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Human Factors for More Usable and Safer Health Information Technology: Where Are We Now and Where do We Go from Here?

Journal: IMIA Yearbook
ISSN: 0943-4747
Topic:

Unintended Consequences: New Problems and New Solutions

DOI: https://doi.org/10.15265/IY-2016-024
Issue: 2016: IMIA Yearbook 2016
Pages: 120-125

Human Factors for More Usable and Safer Health Information Technology: Where Are We Now and Where do We Go from Here?

Section 2: Human Factors and Organizational Issues

Working Group Contribution

A. Kushniruk (1, 2), C. Nohr (2), E. Borycki (1)

(1) School of Health Information Science, University of Victoria, Victoria, Canada; (2) Department of Development and Planning, Aalborg University, Aalborg, Denmark

Keywords

Electronic health records, usability, Safety, error, human factors, human-computer interaction, technology-induced error

Summary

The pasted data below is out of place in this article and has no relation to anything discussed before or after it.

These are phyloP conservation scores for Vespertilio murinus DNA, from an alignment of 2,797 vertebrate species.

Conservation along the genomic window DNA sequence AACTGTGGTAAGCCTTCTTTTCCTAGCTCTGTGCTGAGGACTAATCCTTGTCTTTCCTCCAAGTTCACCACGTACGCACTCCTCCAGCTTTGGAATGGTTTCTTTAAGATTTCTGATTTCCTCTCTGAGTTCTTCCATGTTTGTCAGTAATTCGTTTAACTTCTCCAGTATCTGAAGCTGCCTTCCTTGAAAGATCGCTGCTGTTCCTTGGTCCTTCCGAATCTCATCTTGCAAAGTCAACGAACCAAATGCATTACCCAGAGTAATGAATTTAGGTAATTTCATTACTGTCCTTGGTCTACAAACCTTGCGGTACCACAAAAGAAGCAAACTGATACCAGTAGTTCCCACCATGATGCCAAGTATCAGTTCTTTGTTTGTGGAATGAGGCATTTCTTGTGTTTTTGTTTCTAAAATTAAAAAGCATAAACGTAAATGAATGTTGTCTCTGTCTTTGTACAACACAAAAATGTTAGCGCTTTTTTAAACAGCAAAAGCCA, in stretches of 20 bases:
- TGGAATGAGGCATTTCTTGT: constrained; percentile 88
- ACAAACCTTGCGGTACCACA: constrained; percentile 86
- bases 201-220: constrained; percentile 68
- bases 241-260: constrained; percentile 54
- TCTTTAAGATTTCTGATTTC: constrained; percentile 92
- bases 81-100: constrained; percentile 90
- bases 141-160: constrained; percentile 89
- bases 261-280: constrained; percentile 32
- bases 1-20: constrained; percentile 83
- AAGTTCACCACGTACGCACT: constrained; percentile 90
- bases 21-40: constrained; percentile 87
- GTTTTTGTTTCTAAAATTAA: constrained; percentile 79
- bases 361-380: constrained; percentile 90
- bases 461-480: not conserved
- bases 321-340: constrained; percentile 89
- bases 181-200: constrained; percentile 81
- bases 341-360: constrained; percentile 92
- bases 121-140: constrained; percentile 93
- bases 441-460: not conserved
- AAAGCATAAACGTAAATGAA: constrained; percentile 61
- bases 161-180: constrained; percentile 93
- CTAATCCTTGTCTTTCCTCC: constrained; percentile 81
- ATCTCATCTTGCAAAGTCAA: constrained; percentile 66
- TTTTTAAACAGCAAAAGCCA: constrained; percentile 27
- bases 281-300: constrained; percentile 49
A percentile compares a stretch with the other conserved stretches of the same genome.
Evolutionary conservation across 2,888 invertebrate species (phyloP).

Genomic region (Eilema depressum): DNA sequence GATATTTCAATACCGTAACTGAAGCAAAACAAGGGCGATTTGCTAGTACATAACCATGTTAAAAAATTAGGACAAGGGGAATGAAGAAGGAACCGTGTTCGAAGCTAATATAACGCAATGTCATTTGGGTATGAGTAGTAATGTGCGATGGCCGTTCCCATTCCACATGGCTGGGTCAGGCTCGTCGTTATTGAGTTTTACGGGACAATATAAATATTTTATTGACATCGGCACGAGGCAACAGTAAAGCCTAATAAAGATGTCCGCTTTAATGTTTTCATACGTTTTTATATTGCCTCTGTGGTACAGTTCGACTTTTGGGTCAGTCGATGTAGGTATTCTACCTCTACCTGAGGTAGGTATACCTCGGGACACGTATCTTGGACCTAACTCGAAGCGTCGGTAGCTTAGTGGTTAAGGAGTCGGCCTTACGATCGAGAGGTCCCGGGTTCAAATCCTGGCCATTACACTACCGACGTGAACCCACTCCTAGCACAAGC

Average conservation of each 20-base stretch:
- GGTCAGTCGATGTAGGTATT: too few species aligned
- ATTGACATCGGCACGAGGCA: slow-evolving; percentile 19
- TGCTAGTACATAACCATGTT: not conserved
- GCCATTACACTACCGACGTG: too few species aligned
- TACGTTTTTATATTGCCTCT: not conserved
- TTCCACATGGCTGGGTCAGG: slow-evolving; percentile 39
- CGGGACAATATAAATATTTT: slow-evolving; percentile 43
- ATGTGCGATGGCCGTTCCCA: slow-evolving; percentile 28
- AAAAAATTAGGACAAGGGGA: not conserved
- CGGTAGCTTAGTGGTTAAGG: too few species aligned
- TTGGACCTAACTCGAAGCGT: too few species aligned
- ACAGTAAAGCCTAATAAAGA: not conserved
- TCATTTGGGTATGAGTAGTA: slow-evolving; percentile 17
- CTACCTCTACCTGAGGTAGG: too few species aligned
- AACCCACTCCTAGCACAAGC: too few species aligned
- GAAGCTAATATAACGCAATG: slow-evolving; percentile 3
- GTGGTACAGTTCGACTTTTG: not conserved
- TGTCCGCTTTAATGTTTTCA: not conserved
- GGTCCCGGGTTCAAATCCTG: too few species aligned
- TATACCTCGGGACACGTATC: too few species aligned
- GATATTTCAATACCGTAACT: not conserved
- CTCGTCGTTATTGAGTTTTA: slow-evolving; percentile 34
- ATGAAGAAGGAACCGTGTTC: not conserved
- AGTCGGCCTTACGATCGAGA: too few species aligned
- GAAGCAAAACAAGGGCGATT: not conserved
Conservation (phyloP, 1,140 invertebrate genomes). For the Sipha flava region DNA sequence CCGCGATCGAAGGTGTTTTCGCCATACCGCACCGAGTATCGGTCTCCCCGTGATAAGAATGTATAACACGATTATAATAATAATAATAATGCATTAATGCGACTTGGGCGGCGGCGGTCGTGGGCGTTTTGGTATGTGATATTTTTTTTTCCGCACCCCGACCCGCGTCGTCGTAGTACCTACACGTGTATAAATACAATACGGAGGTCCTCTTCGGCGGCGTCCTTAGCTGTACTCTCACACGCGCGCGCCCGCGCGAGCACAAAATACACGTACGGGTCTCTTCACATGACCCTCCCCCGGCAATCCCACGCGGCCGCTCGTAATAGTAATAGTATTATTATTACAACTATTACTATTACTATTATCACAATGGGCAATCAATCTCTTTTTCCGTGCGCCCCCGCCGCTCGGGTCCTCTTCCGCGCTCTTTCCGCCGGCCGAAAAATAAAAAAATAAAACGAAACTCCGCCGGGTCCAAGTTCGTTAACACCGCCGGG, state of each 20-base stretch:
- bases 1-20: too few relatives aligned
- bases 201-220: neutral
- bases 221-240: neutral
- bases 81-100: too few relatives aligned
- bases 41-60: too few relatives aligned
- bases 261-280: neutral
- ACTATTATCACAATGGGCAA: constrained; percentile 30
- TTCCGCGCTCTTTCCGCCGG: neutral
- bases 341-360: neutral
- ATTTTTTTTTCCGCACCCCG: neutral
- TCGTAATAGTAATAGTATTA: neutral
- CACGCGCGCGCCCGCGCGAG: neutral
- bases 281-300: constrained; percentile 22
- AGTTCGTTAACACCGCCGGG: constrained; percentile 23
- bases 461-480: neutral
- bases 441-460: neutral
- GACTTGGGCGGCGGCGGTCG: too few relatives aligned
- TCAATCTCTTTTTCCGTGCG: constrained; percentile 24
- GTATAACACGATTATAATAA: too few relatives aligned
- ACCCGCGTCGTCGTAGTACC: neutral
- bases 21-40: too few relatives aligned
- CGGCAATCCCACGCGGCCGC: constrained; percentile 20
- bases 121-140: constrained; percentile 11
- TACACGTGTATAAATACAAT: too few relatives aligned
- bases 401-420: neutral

A wide range of human factors approaches have been developed and adapted to healthcare for detecting and mitigating negative unexpected consequences associated with technology in healthcare (i.e. technology-induced errors). However, greater knowledge and wider dissemination of human factors methods is needed to ensure more usable and safer health information technology (IT) systems. Objective: This paper reports on work done by the IMIA Human Factors Working Group and discusses some successful approaches that have been applied in using human factors to mitigate negative unintended consequences of health IT. The paper addresses challenges in bringing human factors approaches into mainstream health IT development. Results: A framework for bringing human factors into the improvement of health IT is described that involves a multi-layered systematic approach to detecting technology-induced errors at all stages of a IT system development life cycle (SDLC). Such an approach has been shown to be needed and can lead to reduced risks associated with the release of health IT systems into live use with mitigation of risks of negative unintended consequences. Conclusion: Negative unintended consequences of the introduction of IT into healthcare (i.e. potential for technology-induced errors) continue to be reported. It is concluded that methods and approaches from the human factors and usability engineering literatures need to be more widely applied, both in the vendor community and in local and regional hospital and healthcare settings. This will require greater efforts at dissemination and knowledge translation, as well as greater interaction between the academic and vendor communities.

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